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Facial cutaneous Rosai-Dorfman disease: a case report



Rosai-Dorfman disease (RDD) is a form of non-Langerhans cell histiocytosis in which the activated histiocytes of the lymph nodes and other organs begin to accumulate following excessive production. Bilateral, massive, and painless lymphadenopathy are classic presentations. Systemic RDD is already known to be a rare condition, but isolated cutaneous RDD is extremely rare. We presented a rare and unusual presentations of a disease.

Case presentation

A 35-year-old Thai female with a 6-month history of a small acne-like lesion that rapidly progressed to 5 cm tumor-like lesions on the face within 3 months. Tissue histology showed a dense dermal infiltration of histiocytes with emperipolesis phenomenon. Immunohistochemistry was positive for S100 protein and CD68 and negative for CD1a. Oral prednisolone (50 mg/day) was initiated with a favorable outcome at the one-month follow-up. However, prednisolone yielded a partial response at 2-month follow-up, leading to application of another modality.


Although cutaneous Rosai-Dorfman disease is considered benign and well medical responded disease, patients with atypical presentation and rapid growing lesion may necessitate aggressive multimodal treatment.

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Rosai-Dorfman disease (RDD) is a form of sinus histiocytosis characterized by massive lymphadenopathy. It occurs when non-Langerhans sinus histiocytes are produced to excess and begin to accumulate in the lymph nodes and other organs. It is a rare and often unrecognized disease, with patients commonly presenting with bilateral, massive, and painless lymphadenopathy with which extranodal forms were reported in 43% of cases [1]. The most common extranodal site is the skin [2]. Although 10% of cases were reported to have skin involvement, only 3% had the pure skin manifestation called cutaneous Rosai-Dorfman disease (CRDD). The face was the most common site of cutaneous involvement, with a combination of varying skin morphologies and discoloration [3]. The overall prognosis of the disease is good with an indolent clinical course, and the availability of multiple treatment modalities [1]. We reported a rare case of facial CRDD with an unusual manifestation.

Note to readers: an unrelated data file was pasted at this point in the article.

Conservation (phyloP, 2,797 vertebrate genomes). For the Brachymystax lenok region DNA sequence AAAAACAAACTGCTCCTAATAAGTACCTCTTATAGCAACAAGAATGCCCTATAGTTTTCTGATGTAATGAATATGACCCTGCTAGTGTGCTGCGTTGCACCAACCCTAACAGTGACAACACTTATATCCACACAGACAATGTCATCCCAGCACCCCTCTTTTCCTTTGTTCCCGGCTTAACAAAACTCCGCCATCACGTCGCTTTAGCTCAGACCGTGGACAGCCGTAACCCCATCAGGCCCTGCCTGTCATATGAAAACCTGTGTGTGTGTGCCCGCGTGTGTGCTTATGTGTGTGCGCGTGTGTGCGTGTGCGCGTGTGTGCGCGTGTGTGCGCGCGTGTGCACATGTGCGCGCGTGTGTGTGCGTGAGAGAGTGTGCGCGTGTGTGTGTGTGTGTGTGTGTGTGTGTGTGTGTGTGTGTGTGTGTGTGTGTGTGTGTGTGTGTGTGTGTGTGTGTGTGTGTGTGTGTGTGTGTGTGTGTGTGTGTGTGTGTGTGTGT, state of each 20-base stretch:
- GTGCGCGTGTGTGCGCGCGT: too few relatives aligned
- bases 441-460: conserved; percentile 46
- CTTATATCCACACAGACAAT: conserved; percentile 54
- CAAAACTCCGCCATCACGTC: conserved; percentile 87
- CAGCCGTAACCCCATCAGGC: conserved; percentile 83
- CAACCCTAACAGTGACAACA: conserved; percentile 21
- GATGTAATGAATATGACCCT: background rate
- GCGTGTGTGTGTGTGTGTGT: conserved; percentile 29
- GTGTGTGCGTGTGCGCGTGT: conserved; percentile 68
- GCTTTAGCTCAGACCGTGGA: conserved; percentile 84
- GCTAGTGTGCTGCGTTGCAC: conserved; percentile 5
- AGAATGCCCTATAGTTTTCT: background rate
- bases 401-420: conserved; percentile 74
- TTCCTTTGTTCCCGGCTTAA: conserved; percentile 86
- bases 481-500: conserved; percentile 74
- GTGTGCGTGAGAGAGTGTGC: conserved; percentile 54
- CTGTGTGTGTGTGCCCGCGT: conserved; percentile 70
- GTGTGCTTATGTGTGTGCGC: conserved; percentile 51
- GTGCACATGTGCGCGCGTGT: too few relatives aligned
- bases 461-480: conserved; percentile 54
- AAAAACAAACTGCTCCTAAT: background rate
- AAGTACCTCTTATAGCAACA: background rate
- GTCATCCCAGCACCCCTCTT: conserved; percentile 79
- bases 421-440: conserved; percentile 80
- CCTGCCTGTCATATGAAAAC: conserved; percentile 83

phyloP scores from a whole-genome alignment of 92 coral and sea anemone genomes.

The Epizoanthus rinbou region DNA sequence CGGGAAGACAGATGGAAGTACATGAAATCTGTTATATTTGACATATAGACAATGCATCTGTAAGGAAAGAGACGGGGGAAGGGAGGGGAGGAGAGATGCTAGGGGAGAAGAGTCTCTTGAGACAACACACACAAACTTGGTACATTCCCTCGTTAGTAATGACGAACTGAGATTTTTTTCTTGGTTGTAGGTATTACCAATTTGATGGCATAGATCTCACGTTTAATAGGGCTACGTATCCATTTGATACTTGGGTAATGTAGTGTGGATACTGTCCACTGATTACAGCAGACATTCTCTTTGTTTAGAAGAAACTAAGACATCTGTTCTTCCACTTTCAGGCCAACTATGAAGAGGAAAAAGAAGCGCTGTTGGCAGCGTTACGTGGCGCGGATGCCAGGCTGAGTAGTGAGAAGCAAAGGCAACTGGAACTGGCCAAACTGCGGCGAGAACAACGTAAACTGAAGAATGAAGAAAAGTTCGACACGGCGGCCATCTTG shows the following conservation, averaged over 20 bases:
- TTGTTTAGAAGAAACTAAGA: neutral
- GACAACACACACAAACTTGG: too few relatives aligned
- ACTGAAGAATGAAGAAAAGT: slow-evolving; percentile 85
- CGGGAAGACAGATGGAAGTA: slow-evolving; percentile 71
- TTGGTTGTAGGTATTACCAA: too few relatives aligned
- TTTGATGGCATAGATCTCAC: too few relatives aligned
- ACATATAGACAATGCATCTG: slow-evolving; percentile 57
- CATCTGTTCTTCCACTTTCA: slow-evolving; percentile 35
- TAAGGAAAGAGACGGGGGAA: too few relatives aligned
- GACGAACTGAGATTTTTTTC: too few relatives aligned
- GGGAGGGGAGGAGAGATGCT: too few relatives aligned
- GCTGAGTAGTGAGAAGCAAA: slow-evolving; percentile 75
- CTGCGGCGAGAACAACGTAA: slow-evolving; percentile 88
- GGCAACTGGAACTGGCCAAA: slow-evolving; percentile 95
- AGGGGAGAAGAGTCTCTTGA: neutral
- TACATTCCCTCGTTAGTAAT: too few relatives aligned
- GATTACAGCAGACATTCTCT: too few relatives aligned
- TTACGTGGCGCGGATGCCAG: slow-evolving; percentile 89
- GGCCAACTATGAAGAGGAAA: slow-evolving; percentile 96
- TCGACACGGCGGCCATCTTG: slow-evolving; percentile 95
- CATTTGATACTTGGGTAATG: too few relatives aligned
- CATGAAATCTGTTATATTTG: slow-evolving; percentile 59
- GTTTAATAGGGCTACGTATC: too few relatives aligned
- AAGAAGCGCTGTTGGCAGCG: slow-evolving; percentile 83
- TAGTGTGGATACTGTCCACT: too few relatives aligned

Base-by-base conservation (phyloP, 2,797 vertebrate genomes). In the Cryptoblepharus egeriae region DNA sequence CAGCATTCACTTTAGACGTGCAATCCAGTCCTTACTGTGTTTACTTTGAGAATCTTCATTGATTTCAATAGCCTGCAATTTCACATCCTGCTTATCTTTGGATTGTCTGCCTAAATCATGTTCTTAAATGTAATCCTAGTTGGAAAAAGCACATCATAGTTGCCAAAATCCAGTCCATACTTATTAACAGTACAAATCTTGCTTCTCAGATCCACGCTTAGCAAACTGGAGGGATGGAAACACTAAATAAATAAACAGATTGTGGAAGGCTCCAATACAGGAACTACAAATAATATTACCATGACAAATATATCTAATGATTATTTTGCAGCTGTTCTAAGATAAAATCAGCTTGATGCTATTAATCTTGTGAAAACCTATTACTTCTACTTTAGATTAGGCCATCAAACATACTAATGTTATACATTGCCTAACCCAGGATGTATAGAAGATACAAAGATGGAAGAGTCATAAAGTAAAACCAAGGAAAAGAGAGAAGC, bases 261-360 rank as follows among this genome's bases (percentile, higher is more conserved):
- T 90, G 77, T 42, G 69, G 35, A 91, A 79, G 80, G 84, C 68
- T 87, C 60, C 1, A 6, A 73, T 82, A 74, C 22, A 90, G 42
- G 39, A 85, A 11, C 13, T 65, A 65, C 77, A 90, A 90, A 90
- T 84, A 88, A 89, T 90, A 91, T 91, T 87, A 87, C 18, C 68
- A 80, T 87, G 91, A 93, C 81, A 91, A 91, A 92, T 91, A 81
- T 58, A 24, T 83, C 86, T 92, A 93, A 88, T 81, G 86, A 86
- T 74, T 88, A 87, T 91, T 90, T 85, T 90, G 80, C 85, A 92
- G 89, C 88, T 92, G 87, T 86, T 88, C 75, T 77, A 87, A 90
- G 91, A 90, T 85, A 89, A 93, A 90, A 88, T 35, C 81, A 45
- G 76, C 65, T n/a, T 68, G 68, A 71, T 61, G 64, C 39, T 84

Case report

A 35-year-old Thai female presented with a 6-month history of an asymptomatic single, small acne-like lesion on her left cheek (a 1.5 cm red-yellow nodule). She had previously seen a general practitioner and was transferred to the nearby dentist to check her dental condition that might have caused the lesion. Despite taking off her dental caries, the facial lesion rapidly grew in size with a few new small erythematous papules occurring. She reported no fever, no poor appetite, no night sweats, nor weight loss. She had no underlying disease and denied taking herbs, supplements, or other oral medication. None of her family members reported the same clinical entity.

The examination showed a reddish-yellow tumor-like lesion on her left cheek, measuring 5 cm in diameter, (Fig. 1) with a few 1–1.5 cm erythematous papules scattered on the face (Fig. 2). The rest of the general physical examinations were normal, without lymph node enlargement or hepatosplenomegaly.

Fig. 1
figure 1

A reddish-yellow tumor-like lesion, measuring 5 cm in diameter with a single small nodular lesion on the left face

Fig. 2
figure 2

Few 1–1.5 cm erythematous papules on the right face

Tissue histology was obtained by a punch biopsy and revealed a dense dermal infiltration of mixed inflammatory cells, prominently of histiocytes with large vesicular nuclei and pale voluminous cytoplasm, admixed with some small lymphocytes, plasma cells, and scattered neutrophil without eosinophil (Fig. 3A). Engulfment of intact lymphocytes, or the emperipolesis phenomenon, was observed (Fig. 3B). Immunohistochemistry showed positive for S100 protein, CD68, and cyclinD1 + indicated histiocytes, and negative for CD1a indicated non-Langerhans cells (Figs. 4A, B, 5A, B). Computed tomography scans of the brain, neck, chest, and whole abdomen revealed a non-significant 0.8 cm of the cervical lymph node. The bone marrow study was negative for malignancy. Basic laboratory tests were also normal. However, molecular genetic testing was limited in our hospital.